County secures funding for Fresh Water Institute

In Cleveland’s post-industrial era, good and bad remnants of that era endure such as this steel mill ore dock along the Cuyahoga River at Scranton Peninsula, where more than 600 housing units are under construction in the shadows of Downtown Cleveland’s skyscrapers. Addressing the freshwater impacts and opportunities of those good and bad legacies is among the charges of Cuyahoga County’s new Fresh Water Institute (KJP). CLICK IMAGES TO ENLARGE THEM.

Institute to focus on leveraging water resources

Cuyahoga County Executive Chris Ronayne announced a $250,000 grant from the Cleveland Foundation to support the creation of a Fresh Water Institute in Greater Cleveland. He made the announcement yesterday during the Climate Leadership Conference in Downtown Cleveland.

Funding from the Cleveland Foundation will add to federal dollars secured in March. U.S. Rep. Shontel Brown (D-11, Warrensville Hts.) earmarked $500,000 to develop the project. The foundation’s grant will fund a dedicated project manager who will lead the launch, development, and implementation of the Fresh Water Institute.

There are federal fresh water institutes in West Virginia, associated with the U.S. Fish & Wildlife Service, and in Manitoba, associated with Parks Canada. Ronayne said the Cuyahoga County-based institute will advocate specifically for this region and serve as a local beacon of education, advocacy and economic development dedicated to preserving vital water resources.

“The Cleveland Foundation’s investment in the Fresh Water Institute is a testament to its commitment to environmental sustainability,” Ronayne said in a written statement. “This funding will launch the Fresh Water Institute to address critical water issues and support initiatives that will benefit both our environment and communities throughout the county.”

At the Climate Leadership Conference yesterday in Downtown Cleveland, Cuyahoga County Executive Director Chris Ronayne announced funding from the Cleveland Foundation for the new Fresh Water Institute (Cuyahoga County)

However, the county has not provided any of its own funding to support the institute. It remains to be seen if it will. “At this point, no decisions have been made,” said Cuyahoga County Communication Director Kelly Woodard in an e-mail to NEOtrans.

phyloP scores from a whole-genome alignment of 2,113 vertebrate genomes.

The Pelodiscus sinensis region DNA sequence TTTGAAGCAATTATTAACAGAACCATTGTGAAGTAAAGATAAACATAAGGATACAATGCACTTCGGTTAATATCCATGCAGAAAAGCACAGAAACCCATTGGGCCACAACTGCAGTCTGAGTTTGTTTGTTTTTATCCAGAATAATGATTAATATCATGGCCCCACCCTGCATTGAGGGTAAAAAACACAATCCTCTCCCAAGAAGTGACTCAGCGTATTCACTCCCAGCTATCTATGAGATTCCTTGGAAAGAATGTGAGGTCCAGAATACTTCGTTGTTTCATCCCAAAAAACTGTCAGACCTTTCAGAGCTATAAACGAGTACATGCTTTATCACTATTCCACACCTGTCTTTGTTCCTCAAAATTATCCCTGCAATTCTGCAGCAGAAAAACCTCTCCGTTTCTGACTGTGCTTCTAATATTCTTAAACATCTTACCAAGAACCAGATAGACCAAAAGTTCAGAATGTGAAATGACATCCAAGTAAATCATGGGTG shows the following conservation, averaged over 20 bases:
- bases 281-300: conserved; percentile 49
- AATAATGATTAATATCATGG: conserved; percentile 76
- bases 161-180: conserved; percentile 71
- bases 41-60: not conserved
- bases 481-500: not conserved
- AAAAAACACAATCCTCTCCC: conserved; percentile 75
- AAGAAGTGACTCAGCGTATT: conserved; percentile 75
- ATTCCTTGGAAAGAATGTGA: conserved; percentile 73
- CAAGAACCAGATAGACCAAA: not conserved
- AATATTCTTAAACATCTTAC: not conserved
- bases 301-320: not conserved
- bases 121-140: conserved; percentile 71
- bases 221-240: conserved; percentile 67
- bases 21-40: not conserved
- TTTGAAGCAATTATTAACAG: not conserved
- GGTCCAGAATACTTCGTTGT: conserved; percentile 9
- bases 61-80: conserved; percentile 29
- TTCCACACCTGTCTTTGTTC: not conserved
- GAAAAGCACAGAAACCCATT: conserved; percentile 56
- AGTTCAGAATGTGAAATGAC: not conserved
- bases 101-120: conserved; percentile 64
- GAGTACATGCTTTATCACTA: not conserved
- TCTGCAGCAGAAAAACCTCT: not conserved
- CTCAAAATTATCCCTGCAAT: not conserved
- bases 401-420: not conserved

Nearly a year ago in his state of the county address, Ronayne revealed that he would be pursuing funding to create the institute. As envisioned, the Fresh Water Institute will focus on three three endeavors — education and research, advocacy and access, as well as economic development, he said.

The Fresh Water Institute will inspire learners and explorers to understand the environmental impact of our waterways. The county will launch an educational engagement program to work with local students to delve into the importance of the Great Lakes and gain exposure to freshwater career opportunities.

In advocacy, the government’s role in protecting our natural resources is critical, Ronayne said. The Fresh Water Institute will convene community partners on crafting a shared agenda to advance policies affecting freshwater development and access.

Unlike many other parts of the world, Clevelanders woke up this morning to another day of unlimited access to fresh water. We often take that granted. A new institute intends to change that by making better use of that access for our health and wealth (

The Fresh Water Institute will focus on creating a blueprint to attract freshwater-dependent industries to Cuyahoga County and create water-focused jobs to boost our economy and workforce, he added. The county’s climate and sustainability initiatives are described at

“The Fresh Water Institute will be a first-of-its-kind center for research, stewardship and economic development that leverages our region’s extraordinary freshwater resources,” said Lillian Kuri, president and CEO of the Cleveland Foundation. “The institute builds on the community’s progress to position Cleveland as a global leader in freshwater innovation and exemplifies the kind of cross-sector collaboration that sets our region apart.”

“The Fresh Water Institute will be a leader in advancing innovative solutions for water sustainability, and this funding will bolster our efforts. The Institute’s work is essential for protecting the water resources crucial to the health, economy, and well-being of our region,” Ronayne said.


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